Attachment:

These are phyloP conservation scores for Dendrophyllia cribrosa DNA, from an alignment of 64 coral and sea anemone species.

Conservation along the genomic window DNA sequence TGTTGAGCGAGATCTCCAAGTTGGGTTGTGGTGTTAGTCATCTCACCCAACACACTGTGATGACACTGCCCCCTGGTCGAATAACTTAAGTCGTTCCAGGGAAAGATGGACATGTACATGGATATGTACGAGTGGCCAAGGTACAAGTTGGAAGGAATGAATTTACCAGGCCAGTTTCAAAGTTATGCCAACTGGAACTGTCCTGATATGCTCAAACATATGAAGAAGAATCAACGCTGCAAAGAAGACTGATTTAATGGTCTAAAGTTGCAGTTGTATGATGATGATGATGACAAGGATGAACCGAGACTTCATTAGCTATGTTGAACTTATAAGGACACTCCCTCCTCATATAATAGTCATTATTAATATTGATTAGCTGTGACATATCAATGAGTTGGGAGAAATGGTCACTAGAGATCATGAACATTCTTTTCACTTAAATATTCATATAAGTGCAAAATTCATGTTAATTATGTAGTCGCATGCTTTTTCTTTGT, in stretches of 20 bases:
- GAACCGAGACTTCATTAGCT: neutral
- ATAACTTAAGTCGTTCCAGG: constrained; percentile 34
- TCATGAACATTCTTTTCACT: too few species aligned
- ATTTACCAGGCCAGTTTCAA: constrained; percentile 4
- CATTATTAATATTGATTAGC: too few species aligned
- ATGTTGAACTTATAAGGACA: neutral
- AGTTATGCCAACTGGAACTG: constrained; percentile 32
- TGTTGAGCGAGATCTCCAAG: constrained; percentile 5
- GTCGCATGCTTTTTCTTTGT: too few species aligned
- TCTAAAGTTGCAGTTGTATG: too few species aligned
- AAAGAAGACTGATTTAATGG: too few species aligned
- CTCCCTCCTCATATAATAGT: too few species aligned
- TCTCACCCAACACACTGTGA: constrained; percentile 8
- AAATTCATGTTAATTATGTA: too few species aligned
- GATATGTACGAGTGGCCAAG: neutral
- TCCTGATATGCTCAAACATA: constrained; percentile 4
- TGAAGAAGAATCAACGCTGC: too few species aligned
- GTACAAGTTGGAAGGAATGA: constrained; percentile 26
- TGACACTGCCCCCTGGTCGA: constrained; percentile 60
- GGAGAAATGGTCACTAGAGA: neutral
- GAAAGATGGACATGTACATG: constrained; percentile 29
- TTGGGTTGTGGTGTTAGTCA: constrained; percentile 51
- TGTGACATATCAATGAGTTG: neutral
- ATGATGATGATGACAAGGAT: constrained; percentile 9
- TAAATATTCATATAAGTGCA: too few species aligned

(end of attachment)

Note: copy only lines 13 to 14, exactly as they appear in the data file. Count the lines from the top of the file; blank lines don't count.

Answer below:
- AAAGAAGACTGATTTAATGG: too few species aligned
- CTCCCTCCTCATATAATAGT: too few species aligned